The plans use "risk scores," a payment tool "which is supposed to pay Medicare Advantage plans higher rates for sicker patients and less for those in good health." This investigation uncovered a lot of questions about how these risk scores are being used, and how much federal money is being paid out on these errors.
Among the findings:It'll be interesting to see if the Republican deficit hawks decide to deal with that, the end result of an experiment in privatizing Medicare. CPI tried to determine which insurance companies overbilled, but "officials who run the Medicare program repeatedly refused to be interviewed or answer written questions." The organization has filed a lawsuit to make that information public.
- Risk score errors triggered nearly $70 billion in “improper” payments to Medicare Advantage plans from 2008 through 2013—mostly overbillings, according to government estimates. Federal officials refused to identify health plans suspected of overcharging Medicare, citing agency policy that keeps many business records confidential. The Center is suing to make these records public.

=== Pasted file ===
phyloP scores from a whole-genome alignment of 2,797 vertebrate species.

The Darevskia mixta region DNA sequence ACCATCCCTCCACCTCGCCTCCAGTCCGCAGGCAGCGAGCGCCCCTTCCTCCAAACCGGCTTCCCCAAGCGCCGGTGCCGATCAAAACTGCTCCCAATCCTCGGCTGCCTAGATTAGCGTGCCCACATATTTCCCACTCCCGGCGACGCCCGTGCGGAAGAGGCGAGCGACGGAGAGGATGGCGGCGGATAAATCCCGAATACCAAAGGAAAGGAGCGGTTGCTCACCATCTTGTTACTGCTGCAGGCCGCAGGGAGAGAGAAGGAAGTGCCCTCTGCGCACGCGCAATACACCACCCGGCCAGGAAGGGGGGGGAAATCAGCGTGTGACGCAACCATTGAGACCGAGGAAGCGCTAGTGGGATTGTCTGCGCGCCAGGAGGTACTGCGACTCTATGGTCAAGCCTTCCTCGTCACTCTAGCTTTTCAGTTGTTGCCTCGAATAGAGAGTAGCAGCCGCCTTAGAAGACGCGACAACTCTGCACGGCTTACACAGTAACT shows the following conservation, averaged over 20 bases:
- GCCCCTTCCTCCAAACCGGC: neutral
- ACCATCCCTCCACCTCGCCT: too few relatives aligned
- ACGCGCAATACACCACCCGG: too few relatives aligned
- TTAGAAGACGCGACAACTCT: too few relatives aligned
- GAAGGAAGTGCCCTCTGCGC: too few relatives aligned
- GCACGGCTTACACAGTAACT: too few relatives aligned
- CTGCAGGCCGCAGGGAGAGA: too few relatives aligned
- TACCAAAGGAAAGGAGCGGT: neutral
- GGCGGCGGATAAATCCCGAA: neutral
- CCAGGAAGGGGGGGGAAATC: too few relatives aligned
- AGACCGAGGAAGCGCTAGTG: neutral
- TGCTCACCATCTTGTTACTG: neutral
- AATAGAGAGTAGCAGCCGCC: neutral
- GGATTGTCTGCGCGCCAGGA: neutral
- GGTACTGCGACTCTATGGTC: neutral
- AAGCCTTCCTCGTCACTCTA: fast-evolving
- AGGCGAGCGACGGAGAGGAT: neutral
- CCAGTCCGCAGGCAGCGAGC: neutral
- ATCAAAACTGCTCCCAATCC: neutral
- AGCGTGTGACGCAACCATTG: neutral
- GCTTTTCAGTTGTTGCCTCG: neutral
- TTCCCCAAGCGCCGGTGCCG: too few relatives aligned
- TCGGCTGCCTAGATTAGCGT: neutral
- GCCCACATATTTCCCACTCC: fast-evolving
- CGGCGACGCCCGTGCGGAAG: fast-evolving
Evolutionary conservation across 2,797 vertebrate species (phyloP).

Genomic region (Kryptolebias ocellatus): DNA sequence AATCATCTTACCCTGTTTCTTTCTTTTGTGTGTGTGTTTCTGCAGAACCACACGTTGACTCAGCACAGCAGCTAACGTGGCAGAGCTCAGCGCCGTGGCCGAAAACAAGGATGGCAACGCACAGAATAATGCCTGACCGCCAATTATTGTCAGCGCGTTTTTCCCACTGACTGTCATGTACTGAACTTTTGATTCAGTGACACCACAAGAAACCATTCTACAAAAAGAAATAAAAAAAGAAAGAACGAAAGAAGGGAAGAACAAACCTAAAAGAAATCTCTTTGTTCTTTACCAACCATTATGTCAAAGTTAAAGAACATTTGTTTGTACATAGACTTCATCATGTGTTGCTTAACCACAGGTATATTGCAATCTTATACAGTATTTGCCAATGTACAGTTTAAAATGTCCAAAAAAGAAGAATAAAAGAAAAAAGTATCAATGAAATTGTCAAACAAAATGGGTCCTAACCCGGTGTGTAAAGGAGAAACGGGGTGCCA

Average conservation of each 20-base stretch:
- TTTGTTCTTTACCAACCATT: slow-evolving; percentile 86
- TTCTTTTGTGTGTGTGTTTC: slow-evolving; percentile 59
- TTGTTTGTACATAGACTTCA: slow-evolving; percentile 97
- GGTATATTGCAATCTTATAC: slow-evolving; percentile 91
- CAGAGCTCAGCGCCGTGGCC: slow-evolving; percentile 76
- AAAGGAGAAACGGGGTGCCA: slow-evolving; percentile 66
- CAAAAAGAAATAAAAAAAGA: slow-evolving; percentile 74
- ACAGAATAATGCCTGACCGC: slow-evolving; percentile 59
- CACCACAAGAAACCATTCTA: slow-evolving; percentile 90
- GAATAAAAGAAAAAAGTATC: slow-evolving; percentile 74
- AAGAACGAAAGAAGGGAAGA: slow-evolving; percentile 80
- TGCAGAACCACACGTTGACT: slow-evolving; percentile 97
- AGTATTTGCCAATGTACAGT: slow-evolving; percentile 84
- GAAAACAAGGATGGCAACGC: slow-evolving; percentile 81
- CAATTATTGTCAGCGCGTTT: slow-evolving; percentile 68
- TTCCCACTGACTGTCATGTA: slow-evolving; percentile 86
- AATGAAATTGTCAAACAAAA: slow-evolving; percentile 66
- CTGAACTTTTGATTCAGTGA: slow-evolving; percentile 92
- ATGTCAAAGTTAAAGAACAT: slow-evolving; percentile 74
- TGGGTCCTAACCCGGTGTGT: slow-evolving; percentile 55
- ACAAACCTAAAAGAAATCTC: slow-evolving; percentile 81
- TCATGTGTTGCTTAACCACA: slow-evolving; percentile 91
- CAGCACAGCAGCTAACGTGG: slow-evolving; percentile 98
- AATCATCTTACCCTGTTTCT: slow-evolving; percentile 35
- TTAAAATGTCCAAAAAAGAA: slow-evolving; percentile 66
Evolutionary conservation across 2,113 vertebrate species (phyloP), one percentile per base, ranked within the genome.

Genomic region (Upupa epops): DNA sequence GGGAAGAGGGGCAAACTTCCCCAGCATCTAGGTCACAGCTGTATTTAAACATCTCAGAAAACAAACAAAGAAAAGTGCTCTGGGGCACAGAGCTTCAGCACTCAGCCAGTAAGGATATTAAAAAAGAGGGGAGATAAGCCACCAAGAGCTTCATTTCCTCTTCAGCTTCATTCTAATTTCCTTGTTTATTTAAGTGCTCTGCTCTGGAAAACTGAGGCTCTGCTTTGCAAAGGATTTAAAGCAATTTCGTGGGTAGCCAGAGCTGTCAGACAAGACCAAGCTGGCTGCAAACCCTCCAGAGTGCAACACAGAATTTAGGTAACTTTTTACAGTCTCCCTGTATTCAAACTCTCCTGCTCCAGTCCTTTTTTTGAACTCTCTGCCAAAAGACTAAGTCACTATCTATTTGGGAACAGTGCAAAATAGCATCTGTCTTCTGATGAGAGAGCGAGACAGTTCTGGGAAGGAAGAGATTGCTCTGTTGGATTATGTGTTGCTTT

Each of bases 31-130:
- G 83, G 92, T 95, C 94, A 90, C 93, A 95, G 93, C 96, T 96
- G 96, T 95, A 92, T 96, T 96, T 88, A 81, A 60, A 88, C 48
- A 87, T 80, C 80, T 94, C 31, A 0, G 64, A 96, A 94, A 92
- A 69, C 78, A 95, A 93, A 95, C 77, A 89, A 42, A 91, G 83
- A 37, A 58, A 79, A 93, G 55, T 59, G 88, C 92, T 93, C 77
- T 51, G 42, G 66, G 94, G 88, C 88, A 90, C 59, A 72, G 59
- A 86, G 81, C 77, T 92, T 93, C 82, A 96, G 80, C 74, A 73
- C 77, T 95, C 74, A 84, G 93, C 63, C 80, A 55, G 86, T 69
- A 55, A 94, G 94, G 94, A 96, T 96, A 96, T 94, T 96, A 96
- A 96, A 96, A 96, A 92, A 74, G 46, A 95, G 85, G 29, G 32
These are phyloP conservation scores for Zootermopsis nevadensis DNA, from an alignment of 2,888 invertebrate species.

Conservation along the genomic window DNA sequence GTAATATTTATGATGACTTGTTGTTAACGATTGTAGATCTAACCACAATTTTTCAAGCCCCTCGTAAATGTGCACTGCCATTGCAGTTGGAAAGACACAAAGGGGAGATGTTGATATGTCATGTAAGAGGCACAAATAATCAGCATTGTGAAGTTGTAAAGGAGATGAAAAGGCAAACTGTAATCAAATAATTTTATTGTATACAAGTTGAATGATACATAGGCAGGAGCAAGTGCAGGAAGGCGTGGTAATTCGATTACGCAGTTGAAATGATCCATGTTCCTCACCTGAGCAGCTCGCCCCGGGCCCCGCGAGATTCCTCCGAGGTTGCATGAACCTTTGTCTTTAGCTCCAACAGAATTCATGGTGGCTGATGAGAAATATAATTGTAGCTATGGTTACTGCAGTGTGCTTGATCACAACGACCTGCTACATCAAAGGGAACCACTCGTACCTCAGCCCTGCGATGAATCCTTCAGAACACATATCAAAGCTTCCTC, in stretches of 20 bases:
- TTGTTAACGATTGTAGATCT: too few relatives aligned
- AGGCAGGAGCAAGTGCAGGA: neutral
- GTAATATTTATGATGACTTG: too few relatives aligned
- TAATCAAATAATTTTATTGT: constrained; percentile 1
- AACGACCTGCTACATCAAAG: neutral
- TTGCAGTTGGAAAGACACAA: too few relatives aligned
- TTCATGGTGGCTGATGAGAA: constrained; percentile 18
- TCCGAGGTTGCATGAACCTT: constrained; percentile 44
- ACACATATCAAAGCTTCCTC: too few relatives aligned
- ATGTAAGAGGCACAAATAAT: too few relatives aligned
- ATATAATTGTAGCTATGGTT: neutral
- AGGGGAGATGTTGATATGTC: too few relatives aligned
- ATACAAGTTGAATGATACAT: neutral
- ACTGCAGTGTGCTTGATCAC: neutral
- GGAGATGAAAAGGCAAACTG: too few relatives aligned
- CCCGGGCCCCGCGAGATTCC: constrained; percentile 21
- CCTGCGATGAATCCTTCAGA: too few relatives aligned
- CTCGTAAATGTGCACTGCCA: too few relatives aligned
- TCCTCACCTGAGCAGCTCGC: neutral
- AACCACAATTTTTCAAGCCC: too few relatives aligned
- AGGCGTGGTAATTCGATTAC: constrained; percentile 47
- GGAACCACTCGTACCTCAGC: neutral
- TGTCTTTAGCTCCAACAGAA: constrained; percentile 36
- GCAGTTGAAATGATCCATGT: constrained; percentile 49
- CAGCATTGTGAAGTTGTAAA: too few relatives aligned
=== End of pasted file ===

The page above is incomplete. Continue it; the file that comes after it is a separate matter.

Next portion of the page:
- Risk scores of Medicare Advantage patients rose sharply in plans in at least 1,000 counties nationwide between 2007 and 2011, boosting taxpayer costs by more than $36 billion over estimated costs for caring for patients in standard Medicare.
- In more than 200 of these counties, the cost of some Medicare Advantage plans was at least 25 percent higher than the cost of providing standard Medicare coverage. The wide swing in costs was most evident in five states: South Dakota, New Mexico, Colorado, Texas and Arkansas.